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Alex Reid interview: “I have started to look strong again”

An interview with Alex Reid - Home Physio Group

Alex Reid is an English mixed martial artist (MMA), fighting under Bellator, BAMA and Cage Rage. He is also an actor, a personal trainer and the winner of Channel 4’s Celebrity Big Brother in 2010.

Clinical Director, Hily Perpinyal talks to him about his career as a professional fighter and discusses his physical injuries, recoveries and all things related to overcoming major hip surgery.

Q. What sort of physical injuries did you sustain as a professional MMA fighter and how did you overcome them?

Well you pretty much injure everything in every shape or form at some point or another, you crack, twist, bend rip, tear. Any athlete who is fighting at a competitive level are pushing their body to the absolute limit and put on top of the fact you have another athlete trained to try and do damage to you, so you get a lot of muscle, tendon, joint, cracks, breaks, absolutely everything on top of the rigorous training that you put yourself through. Your body can become riddled from head to toe with injuries. I can’t remember ever entering into a competition without some niggle or pain or slight injury, it’s something you just live with.

Q. What made you decide to retire from professional fighting?

For me my decision to retire was about the enjoyment factor. Obviously as you get older your testosterone, wants and desires changes. With less testosterone and less need to prove myself in a masculine endeavour, I felt less need to compete in a combat sport.

That could stem from insecurities and as you get older you have less insecurities but also I had less enjoyment. I never really enjoyed fighting. For me, it was about trying to prove myself to myself that I was a tough guy and when I finally proved that to myself I didn’t find the need to compete anymore.

I did love the competition and ‘playing chess’ with another opponent in a cage trying to figure out how to get check mate, that was fun, but after a while as you get older as I said you start to pick up a few more injuries and it’s a young man’s sport. There is a point where you can’t do what you used to do, and so I decided it is not as much fun and my body is not working like it used to be, so it might be time to hang up the gloves….but never say never, who knows I could just get in there one more time!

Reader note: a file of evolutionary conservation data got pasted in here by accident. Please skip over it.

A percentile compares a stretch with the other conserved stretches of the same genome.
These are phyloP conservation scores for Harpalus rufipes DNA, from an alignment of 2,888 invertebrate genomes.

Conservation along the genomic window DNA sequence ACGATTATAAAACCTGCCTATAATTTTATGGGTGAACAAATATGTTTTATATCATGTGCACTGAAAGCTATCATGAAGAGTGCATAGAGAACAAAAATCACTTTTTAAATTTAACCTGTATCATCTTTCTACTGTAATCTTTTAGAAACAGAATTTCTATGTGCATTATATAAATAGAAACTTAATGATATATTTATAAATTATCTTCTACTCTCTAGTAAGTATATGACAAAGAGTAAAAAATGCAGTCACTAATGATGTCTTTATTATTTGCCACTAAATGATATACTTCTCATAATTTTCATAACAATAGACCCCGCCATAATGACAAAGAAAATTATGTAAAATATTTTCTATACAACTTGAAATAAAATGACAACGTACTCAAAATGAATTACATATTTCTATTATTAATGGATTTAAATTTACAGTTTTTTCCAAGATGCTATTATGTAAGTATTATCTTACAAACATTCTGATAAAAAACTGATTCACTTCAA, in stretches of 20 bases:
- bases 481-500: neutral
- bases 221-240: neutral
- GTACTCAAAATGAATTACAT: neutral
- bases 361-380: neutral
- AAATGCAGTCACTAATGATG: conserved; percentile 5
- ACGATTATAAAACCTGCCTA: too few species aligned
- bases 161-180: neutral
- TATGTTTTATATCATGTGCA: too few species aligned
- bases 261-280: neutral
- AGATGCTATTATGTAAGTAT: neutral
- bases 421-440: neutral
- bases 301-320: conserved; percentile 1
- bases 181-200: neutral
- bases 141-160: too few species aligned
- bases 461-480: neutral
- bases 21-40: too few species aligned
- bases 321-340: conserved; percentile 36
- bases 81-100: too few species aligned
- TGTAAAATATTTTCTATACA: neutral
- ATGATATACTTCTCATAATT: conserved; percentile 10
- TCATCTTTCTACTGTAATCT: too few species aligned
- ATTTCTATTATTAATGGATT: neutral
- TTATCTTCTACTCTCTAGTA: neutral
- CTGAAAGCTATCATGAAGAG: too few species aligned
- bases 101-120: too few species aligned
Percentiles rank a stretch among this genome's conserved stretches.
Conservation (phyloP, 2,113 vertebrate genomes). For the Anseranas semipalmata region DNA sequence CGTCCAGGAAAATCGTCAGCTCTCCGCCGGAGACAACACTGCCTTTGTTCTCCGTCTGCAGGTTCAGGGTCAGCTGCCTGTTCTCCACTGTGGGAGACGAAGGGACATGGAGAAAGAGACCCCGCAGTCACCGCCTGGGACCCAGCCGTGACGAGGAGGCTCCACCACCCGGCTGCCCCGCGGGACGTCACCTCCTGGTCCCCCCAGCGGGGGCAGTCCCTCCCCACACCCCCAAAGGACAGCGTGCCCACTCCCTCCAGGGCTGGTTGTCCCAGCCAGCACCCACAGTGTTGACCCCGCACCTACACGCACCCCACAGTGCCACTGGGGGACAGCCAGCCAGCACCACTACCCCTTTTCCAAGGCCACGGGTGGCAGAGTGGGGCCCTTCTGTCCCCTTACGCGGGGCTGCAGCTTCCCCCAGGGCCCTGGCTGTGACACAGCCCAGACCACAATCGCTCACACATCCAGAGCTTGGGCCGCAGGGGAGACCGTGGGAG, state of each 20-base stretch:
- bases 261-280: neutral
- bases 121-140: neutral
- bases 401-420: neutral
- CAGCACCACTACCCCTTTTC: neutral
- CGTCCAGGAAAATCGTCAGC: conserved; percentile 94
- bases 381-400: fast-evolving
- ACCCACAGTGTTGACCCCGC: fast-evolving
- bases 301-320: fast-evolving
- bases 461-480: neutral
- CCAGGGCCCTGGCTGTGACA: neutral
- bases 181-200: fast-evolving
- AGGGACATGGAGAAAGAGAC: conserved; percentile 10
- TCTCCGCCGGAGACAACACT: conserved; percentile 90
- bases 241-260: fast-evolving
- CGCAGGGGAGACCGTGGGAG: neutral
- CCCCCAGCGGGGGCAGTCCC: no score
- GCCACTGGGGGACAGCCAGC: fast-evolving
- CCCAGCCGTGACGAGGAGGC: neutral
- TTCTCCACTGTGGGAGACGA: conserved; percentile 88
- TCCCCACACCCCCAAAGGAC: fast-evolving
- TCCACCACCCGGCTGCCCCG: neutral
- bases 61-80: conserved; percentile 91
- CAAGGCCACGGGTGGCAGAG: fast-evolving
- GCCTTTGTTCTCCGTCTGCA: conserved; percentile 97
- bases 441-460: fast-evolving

Q. Following your brave 300 fights, you decided to proceed with a double hip resurfacing surgery in 2018. How did you find your recovery?

After my 300 plus fights in various disciplines I really suffered from all of the knocks, breaks, sprains, tears, and ended up with osteoarthritis in both of my hips. It didn’t come on over night, it came on gradually from years of abusing my body to the absolute limit.  

I put off having surgery for years as I always believed in alternative therapy such as acupuncture, shiatsu, massage and having the right diet, but it came to the point where the pain was so excruciating. In fact, my last competition in 2016 I fought on the world stage at the O2 arena and I’m known as a ‘kicker’ for 200 plus kickboxing fights. When I did throw a kick it hurt me more to throw a kick than to take one, and that was because of the shear grinding of bone on bone from the hip. I obviously manned up for the fight and I thought what the hell, I’m going to get hurt regardless and my hips are going to hurt regardless so I’ll just pick up the damage and I will have the operation straight after.  Although I was thinking about this being my last fight I still loved to train and still active and as they say ‘it ain’t over till the fat lady sings’.